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Aussie city warned of catastrophic quake 30 times more powerful than Christchurch

Author
news.com.au,
Publish Date
Thu, 9 Jun 2022, 3:46pm
A map showing fault lines near Adelaide. Image / Dan Clark, Mark Leonard: Geoscience Australia
A map showing fault lines near Adelaide. Image / Dan Clark, Mark Leonard: Geoscience Australia

Aussie city warned of catastrophic quake 30 times more powerful than Christchurch

Author
news.com.au,
Publish Date
Thu, 9 Jun 2022, 3:46pm

Researchers have made the startling discovery that Adelaide is at risk of an earthquake 30 times more powerful than the devastating 2011 Christchurch disaster that killed 139 people. 

Experts from Geoscience Australia, the University of Melbourne and the Seismology Research Centre recently excavated two large trenches along the Willunga fault, located just south of the city, and uncovered evidence of huge quakes that predate local records. 

"We calculate the 55km active length of this fault could potentially host an earthquake as large as magnitude 7.2," geologist Dr Dan Clark told Adelaide Now. 

Dr Dan Clark on site at the dig outside the Adelaide city centre. Photo / Geoscience Australia 

"An earthquake of this size would involve approximately 30 times the energy released by the earthquake that devastated Christchurch." 

Adelaide is one of the most seismically active areas in Australia, straddling two major faults; the Para Fault, running under the CBD, and Eden Fault which sits underneath the eastern suburbs. 

10 quakes exceeding the "minor" level of 3.0 on the Richter scale have occurred within 150km of the city in the past decade, the largest of which struck in March when a 3.7 tremor was recorded at Mt Barker. 

Headlines from Adelaide newspaper The News on March 1, 1954. 

Despite most Australians having rarely experienced an earthquake in their lives, the country experiences "moderate" tremors above 5.0 once every one to two years, with one "strong" tremor clocking above 6.0 occurring once every decade on average.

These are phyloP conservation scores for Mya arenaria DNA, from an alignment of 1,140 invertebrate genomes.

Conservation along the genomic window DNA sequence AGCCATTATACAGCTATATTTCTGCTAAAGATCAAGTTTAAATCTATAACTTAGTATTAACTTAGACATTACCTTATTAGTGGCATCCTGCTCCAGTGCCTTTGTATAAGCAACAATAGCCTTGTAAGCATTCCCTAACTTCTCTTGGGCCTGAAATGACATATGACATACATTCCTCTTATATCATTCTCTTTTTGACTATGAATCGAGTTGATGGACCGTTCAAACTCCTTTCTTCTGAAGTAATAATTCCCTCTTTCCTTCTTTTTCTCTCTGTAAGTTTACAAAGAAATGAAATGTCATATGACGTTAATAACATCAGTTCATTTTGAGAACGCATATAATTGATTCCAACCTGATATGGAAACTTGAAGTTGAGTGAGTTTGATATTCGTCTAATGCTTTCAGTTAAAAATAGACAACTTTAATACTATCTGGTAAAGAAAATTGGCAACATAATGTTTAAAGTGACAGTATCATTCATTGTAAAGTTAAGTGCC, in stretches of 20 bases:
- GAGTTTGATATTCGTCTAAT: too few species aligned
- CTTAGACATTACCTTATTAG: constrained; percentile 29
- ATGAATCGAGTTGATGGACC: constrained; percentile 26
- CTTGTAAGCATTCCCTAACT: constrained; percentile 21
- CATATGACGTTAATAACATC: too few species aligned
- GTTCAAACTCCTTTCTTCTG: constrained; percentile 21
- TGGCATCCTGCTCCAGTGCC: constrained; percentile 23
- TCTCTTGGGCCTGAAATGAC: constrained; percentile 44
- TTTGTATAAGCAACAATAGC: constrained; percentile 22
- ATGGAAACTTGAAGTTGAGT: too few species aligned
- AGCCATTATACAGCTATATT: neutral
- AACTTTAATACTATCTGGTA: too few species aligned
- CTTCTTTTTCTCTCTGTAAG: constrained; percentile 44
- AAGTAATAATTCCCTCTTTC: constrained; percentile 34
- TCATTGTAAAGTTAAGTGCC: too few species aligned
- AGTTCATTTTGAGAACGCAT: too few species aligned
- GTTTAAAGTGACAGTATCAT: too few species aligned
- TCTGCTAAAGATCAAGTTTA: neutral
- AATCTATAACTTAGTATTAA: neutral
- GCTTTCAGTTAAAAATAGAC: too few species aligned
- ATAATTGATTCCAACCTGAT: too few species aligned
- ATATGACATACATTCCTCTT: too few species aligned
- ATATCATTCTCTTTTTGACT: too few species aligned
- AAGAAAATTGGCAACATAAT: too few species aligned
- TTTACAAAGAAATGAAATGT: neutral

"Big quakes clocking above 6.0 don't often happen close to populated areas in Australia thankfully," Adam Pascale, Chief Scientist at the Seismology Research Centre told news.com.au 

"Earthquakes are very unpredictable though – we could get one in the Blue Mountains in NSW for example next week." 

Pascale noted that modern buildings in Australia were made to deal with moderate tremors, but there was still "plenty" of stock that wasn't earthquake resistant – as seen by the slew of tremors that struck Victoria last year. 

A house damaged in Adelaide's 1954 quake. Photo / Unidentified staff photographer 

"There's a lot of infrastructure in our major cities that isn't quake-resistant," he warned, adding that the cities of Perth, Melbourne and, of course, Adelaide were "chief candidates" for more "shaking" in the years to come. 

The largest quake nationally on record was a 6.6 shake, occurring near Tennant Creek in the Northern Territory in 1988. 

While buildings and infrastructure were damaged at the time, no lives were lost. 

In the recent Adelaide dig researchers studied layers of sediment displaced by past tremors to estimate the potential magnitude of future quakes and found there was a minor but very real risk of a "big one" hitting in the future. 

However, Clark urged people not to worry, noting that a massive quake "might occur once every few tens of thousands of years". 

"A magnitude 6.2 of the size of the Christchurch earthquake, for instance, might happen every thousand years or every few thousand years," he said. 

He did warn though that moderate shakes similar to Adelaide's famous 1954 tremor, which saw three people seriously injured and more than 3000 buildings damaged in a 5.4 quake, could be as frequent as once a century. 

"We haven't seen in most places in Australia the largest earthquakes that can be generated," Clark said. 

A map showing fault lines near Adelaide. Image / Dan Clark, Mark Leonard: Geoscience Australia 

"Critical infrastructure, facilities and the community, in general, should be prepared for these events, even if they are very infrequent." 

The recent findings will be used to update Geoscience Australia's National Seismic Hazard Assessment. 

Clark noted that the new research was "an advance" of what was known about the vulnerability Australians had to future quakes. 

- by Alasdair Belling, news.com.au